The one pleasing God, faith, not only must believe that He exists, but he must believe that God rewards those that seek Him.  God, literally, is the one who rewards (Greek misthapodotes [misqapodothV]).  This Greek word cuts both ways: God rewards those seeking Him with favorable things, but He rewards those spurning Him in unfavorable ways.  Now let’s think a bit more about what it means to seek the Lord.  The Greek word here rendered seek (Greek ekzeteo [ekzhtew]) connotes diligent seeking; no mere surface glance will do here.

        The notion that God rewards those who seek Him diligently is no new one, even at the time this letter was penned (ca. A. D. 65-70).  The prophet Jeremiah, writing the words of the Lord to God’s Old Testament Church exiled in Babylon, writes, “You will seek Me and find Me, when you seek Me with all your heart” (Jeremiah 29:13).  Jesus, much nearer to the time of the writing of Hebrews, teaches in His Sermon on the Mount, “Ask, and you will receive.  Seek, and you will find.  Knock, and it will be opened unto you” (Matthew 7:7).  Indeed, good things come to those who seek God diligently.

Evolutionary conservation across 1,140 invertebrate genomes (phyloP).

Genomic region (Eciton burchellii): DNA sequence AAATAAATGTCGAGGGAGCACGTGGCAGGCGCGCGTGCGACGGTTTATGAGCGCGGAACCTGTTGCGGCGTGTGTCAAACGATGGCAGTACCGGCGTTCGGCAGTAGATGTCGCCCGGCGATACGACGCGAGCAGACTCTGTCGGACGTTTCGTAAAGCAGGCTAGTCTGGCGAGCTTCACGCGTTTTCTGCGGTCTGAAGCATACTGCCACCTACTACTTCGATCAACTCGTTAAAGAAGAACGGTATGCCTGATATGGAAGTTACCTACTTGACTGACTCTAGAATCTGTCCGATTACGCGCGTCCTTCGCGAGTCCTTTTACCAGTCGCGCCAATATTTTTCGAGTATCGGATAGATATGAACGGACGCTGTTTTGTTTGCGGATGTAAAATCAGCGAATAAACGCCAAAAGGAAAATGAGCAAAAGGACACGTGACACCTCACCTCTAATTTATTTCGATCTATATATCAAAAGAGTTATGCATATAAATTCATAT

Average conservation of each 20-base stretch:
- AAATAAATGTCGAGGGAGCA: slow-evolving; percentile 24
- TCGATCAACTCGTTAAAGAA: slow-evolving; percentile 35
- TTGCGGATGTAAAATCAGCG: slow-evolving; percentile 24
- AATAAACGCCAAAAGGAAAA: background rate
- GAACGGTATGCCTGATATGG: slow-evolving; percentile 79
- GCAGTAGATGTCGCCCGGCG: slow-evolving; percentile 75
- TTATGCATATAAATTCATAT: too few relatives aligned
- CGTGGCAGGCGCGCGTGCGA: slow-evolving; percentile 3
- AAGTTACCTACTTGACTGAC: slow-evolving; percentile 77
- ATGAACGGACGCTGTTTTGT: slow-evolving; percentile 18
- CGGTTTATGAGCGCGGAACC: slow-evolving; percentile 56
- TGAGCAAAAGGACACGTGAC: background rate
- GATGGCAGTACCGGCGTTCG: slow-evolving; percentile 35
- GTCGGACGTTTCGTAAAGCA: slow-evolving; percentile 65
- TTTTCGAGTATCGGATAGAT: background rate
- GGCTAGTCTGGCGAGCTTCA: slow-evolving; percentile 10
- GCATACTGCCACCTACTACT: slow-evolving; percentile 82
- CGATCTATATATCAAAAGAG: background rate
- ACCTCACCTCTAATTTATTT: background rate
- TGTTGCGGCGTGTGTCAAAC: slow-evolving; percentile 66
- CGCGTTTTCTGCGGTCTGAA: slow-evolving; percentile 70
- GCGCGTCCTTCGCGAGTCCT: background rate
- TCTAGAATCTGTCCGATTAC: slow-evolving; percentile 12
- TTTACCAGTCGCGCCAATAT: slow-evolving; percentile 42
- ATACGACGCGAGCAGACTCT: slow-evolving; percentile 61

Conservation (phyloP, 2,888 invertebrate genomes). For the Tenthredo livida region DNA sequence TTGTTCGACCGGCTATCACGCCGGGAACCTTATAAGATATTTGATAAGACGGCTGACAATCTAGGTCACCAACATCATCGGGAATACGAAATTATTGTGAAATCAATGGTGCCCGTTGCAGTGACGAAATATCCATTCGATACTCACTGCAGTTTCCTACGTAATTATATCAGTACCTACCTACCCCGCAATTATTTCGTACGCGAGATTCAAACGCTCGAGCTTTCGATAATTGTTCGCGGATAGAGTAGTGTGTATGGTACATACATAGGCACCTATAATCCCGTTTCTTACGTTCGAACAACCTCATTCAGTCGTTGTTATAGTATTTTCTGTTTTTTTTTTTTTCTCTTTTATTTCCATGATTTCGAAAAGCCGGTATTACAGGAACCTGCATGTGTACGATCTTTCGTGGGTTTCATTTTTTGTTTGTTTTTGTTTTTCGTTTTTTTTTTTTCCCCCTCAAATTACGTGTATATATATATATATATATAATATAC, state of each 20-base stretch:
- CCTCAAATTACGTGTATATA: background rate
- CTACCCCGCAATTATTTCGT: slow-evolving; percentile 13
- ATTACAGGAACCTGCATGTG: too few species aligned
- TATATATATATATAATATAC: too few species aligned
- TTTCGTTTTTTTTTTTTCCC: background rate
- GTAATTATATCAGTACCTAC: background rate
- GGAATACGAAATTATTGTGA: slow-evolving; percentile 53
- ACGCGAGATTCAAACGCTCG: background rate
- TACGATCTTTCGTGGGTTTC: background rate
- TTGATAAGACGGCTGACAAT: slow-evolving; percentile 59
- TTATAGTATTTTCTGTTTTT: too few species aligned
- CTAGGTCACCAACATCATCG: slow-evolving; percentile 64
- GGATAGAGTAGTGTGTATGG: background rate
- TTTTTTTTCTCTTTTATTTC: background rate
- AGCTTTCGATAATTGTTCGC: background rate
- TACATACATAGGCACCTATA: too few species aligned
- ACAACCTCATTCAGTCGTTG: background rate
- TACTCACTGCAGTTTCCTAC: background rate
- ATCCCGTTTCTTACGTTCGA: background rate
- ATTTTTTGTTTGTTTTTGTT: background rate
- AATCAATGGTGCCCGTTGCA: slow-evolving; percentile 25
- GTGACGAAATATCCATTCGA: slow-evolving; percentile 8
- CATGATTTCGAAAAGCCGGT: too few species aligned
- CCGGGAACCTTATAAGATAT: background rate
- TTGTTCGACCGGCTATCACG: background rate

By the grace of God, I believe in God.  Do you?  If not, then cry out to God.  Cry out to Him for the faith to believe in Him, as did the father of the demon-possessed son in the Gospel, “Lord, I believe.  Help thou mine unbelief” (Mark 9:24).  Cry out to Him for the trust necessary to rest in Him as Savior.  Cry out to Him for the humility to surrender to Him as Lord.  Be comforted, as you come to God, by the words of God incarnate, Jesus Christ, “All that the Father gives to Me will come to Me, and whoever comes to Me I will never cast out” (John 6:37).

        If you have done these things already—and, thus, have believed in God through faith in His Son, Jesus Christ, then thank Him for the faith whereby you believe on Him.  Then continue walking with Him and following after Him in discipleship.  Also, beloved one in Christ, rest in His great presence, power, and promises—both for time and in eternity.  Finally, proclaim Him—proclaim, “I believe in God”—with lips and with life, as the Lord enables.  May God be glorified, may saints be edified, and may those not yet believing be moved by the Spirit to want Him Who has you in His hand as Savior and as Lord.

                                                                                                                    AMEN.

[1]     The other Biblical figure translated bodily into Heaven (apart from Jesus, of course) was Elijah.  Some think that the two witnesses mentioned in Revelation 11:1 ff. are Enoch and Elijah, for they tasted not death while upon the earth.

[2]     For this extended discussion of the Greek verb rendered to believe, I am indebted, as usual, to Johannes P. Louw and Eugene A. Nida, Greek-English Lexicon of the New Testament: Based on Semantic Domains (New York: United Bible Socieities, 1989).